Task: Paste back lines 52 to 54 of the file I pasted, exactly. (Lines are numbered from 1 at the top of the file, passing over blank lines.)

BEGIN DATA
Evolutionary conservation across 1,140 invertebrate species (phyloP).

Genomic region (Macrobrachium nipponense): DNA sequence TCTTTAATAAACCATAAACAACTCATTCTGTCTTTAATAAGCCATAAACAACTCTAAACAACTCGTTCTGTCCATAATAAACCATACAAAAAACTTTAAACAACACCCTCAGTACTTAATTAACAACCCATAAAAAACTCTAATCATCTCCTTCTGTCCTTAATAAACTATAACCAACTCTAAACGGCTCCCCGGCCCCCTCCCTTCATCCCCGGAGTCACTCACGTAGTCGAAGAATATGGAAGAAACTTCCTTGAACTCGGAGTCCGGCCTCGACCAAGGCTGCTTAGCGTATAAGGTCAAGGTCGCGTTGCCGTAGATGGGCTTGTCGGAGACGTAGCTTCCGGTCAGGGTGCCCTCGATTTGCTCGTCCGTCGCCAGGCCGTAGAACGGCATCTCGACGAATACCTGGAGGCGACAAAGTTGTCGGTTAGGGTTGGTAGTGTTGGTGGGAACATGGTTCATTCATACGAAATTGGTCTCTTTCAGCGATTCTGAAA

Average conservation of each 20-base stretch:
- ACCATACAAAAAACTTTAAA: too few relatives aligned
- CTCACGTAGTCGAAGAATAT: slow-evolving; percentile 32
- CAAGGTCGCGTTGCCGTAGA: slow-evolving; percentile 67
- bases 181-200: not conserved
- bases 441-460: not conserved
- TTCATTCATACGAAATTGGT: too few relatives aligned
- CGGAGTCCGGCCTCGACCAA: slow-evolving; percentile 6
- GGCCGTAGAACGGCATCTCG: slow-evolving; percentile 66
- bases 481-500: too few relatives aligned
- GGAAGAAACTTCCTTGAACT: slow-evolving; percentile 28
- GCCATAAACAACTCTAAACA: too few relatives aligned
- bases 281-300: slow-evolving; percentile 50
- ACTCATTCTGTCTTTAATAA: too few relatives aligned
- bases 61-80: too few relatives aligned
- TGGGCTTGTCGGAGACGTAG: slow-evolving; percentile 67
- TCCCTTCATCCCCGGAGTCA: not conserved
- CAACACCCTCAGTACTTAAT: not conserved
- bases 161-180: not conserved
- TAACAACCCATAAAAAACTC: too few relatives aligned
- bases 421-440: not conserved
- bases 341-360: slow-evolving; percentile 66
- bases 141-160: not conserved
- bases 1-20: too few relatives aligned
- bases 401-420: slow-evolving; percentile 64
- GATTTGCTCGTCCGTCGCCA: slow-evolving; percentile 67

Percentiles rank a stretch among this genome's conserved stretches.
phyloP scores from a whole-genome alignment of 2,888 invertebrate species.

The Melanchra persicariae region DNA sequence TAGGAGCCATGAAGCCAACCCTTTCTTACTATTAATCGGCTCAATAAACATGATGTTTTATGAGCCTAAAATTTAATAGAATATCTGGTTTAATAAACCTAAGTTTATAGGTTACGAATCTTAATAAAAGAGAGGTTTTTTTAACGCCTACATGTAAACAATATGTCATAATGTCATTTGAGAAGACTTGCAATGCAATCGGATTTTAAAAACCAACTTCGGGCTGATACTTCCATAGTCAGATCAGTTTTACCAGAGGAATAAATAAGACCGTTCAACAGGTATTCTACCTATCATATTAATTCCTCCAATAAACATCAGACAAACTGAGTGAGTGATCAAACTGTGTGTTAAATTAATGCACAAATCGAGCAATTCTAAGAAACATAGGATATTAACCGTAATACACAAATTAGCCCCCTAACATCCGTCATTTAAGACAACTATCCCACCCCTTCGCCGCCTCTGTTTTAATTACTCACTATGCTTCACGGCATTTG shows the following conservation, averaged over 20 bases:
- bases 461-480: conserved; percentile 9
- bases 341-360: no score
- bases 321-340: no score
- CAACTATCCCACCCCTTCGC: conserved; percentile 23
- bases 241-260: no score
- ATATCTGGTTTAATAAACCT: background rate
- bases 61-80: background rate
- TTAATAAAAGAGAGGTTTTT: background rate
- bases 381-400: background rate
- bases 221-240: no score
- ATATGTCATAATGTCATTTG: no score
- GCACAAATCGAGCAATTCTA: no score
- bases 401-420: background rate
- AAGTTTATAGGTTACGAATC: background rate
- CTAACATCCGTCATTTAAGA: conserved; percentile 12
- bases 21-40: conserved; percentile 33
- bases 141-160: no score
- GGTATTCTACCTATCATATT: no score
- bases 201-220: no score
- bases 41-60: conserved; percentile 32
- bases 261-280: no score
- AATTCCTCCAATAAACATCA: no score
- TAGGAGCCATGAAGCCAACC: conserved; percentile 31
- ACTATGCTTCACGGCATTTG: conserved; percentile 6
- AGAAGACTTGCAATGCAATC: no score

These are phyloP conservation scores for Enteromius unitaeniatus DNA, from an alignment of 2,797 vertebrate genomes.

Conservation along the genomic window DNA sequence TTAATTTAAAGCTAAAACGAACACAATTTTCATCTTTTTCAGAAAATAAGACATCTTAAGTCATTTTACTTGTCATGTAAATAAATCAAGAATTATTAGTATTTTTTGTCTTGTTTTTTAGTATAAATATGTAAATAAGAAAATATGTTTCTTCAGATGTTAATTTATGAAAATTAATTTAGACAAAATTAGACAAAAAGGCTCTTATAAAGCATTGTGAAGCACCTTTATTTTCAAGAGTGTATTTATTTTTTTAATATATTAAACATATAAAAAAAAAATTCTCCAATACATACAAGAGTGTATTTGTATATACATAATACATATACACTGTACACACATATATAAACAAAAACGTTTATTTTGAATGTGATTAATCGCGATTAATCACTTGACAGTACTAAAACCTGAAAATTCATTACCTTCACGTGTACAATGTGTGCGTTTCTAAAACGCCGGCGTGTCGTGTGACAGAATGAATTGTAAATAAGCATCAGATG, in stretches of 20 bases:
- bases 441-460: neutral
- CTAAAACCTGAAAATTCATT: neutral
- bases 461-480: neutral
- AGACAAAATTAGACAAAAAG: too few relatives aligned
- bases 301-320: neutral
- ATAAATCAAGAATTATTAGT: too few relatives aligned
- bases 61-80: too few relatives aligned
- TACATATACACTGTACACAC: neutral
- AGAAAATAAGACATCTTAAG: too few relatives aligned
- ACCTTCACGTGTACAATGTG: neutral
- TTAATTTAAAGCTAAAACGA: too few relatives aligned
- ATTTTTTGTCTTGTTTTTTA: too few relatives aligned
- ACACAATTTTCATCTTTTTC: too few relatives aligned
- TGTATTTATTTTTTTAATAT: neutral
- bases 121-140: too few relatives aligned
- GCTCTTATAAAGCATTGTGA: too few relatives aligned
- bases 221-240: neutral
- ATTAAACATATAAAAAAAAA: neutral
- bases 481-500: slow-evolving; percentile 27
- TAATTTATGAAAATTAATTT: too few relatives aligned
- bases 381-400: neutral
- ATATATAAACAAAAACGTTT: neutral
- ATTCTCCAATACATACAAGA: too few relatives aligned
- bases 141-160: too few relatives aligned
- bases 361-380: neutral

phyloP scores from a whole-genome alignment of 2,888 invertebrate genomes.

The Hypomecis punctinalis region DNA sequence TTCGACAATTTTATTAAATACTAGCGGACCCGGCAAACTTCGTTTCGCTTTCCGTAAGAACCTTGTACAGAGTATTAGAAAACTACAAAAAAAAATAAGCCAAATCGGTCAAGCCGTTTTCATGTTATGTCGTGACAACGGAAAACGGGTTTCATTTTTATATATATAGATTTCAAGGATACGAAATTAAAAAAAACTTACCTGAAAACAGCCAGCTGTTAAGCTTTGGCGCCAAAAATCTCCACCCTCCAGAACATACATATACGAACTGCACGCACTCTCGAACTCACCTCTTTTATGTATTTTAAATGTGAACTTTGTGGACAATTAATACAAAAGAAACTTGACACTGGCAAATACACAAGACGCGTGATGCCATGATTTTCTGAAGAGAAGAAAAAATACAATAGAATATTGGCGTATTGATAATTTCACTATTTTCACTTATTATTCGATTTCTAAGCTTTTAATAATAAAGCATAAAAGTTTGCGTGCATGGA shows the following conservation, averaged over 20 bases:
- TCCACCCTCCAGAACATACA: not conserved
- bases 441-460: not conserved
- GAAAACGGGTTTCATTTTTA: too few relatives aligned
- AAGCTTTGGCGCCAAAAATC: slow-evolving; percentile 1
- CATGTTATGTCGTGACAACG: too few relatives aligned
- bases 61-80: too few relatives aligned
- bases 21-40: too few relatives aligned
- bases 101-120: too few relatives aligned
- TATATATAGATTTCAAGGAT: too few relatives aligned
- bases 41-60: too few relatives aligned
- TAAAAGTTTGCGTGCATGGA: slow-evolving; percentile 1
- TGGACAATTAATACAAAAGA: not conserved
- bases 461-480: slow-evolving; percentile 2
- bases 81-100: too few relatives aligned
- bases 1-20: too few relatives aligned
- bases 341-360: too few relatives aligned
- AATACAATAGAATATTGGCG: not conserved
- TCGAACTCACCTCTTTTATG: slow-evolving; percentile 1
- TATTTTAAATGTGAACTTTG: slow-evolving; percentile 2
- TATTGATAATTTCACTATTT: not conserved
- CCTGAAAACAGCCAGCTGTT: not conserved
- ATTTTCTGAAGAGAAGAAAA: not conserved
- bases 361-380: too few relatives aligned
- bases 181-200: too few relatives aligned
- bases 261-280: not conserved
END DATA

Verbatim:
- bases 261-280: no score
- AATTCCTCCAATAAACATCA: no score
- TAGGAGCCATGAAGCCAACC: conserved; percentile 31